|Now||2018||Previous||Articles||Road Essays||Road Reviews||Author||Title||Source||Age||Genre||Series||Format||Inclusivity||LGBTA||Portfolio|
Three Bears in a Boat: 04/01/16
Three Bears in a Boat by David Soman is the story of a quest to replace a precious blue shell, broken during some sibling horseplay. The journey takes the bears: two brothers and a sister, across the sea to fantastical islands and through all sorts of adventures. They also meet a number of interesting seafaring bears who might look familiar to savvy parents.
But this book might be one that's better geared to the parents than their children. At least that's how it's played out whenever I've seen it read in a mixed setting. The parents seem to get the jokes and the kids seem stuck on the title. Three Bears in a Boat doesn't seem like much of a title. It's straightforward description. But to a well read adult, it brings to mind Jerome K. Jerome's hliarious memoir: Three Men in a Boat (To Say Nothing of the Dog), and of course Connie Willis's equally hilarious science fiction homage, To Say Nothing of the Dog. So for me, I immediately appended To Say Nothing of the Shell to the title as it's the story of an improbably adventure that takes them right back where they need to be to find a new shell.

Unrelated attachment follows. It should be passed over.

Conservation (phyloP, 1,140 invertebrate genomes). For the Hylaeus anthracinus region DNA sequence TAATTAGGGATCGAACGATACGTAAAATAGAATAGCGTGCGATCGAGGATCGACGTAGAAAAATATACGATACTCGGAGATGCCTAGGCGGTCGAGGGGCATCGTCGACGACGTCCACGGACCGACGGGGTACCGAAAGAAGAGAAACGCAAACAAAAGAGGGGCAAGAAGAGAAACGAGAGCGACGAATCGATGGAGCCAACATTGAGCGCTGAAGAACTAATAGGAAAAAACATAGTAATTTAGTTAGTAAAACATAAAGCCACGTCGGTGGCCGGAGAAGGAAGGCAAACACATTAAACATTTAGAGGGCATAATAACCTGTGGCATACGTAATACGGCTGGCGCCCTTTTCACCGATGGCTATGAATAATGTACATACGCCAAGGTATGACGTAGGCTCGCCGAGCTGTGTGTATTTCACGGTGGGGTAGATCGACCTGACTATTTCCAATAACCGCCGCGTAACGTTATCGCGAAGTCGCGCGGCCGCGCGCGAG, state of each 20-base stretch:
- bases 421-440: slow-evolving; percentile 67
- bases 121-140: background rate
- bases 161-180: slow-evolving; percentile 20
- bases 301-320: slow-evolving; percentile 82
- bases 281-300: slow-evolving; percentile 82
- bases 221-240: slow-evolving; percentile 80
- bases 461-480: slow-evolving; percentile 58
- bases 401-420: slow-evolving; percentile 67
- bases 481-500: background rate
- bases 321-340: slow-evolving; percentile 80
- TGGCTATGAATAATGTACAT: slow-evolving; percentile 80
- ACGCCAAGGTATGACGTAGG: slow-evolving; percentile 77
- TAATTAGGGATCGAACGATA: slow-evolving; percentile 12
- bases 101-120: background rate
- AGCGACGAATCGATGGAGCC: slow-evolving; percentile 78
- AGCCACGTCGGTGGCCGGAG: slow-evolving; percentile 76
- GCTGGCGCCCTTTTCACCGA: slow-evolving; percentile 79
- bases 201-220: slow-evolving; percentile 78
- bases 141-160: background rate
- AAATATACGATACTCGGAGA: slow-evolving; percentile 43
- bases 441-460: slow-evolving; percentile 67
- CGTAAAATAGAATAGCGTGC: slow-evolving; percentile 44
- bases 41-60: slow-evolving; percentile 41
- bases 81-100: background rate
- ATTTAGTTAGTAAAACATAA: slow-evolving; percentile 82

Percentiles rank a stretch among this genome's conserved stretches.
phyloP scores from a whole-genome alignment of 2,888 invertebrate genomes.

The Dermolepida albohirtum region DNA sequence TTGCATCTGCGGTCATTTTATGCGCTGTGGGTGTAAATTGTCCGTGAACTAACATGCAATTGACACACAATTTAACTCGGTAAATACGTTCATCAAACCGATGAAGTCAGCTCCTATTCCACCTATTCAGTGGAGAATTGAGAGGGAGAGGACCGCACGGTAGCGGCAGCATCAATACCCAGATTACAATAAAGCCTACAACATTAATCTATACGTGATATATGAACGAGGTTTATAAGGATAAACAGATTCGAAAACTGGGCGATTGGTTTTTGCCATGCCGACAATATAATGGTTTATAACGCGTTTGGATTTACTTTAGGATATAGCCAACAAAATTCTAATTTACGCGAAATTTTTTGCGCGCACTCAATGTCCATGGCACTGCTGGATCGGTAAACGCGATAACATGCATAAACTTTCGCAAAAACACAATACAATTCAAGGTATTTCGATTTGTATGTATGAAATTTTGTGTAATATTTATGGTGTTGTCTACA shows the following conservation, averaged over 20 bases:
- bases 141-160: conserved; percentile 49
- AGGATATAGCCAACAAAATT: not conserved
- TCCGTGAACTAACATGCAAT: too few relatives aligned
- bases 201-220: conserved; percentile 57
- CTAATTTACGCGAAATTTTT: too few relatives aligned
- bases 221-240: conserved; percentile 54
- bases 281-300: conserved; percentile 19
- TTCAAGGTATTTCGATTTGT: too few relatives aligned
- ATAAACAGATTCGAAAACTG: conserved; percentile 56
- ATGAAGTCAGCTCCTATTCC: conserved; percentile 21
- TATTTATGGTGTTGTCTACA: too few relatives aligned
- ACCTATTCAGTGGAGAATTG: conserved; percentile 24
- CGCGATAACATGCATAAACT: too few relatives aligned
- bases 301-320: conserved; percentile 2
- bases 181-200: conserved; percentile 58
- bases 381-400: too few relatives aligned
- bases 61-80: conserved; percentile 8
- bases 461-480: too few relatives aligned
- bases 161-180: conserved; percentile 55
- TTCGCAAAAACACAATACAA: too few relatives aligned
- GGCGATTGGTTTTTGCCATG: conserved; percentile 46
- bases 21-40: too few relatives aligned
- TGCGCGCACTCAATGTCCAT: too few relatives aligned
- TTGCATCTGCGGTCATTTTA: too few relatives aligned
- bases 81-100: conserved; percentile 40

Inside too, the artwork is again aimed at the adults who are most likely reading the book aloud. There are references to Adventures of Huckleberry Finn another to Three Men in a Boat, and a one to Moby-Dick.
It's not that children can't appreciate this book, it's just that they might need some guidance. Use the book as an introduction to the cultural references. This isn't a new problem, certainly but a really excellent story will take a layered approach so that the appeal won't hinge solely on one's cultural literacy. Here though, the cultural references don't stand up by themselves to intended audience.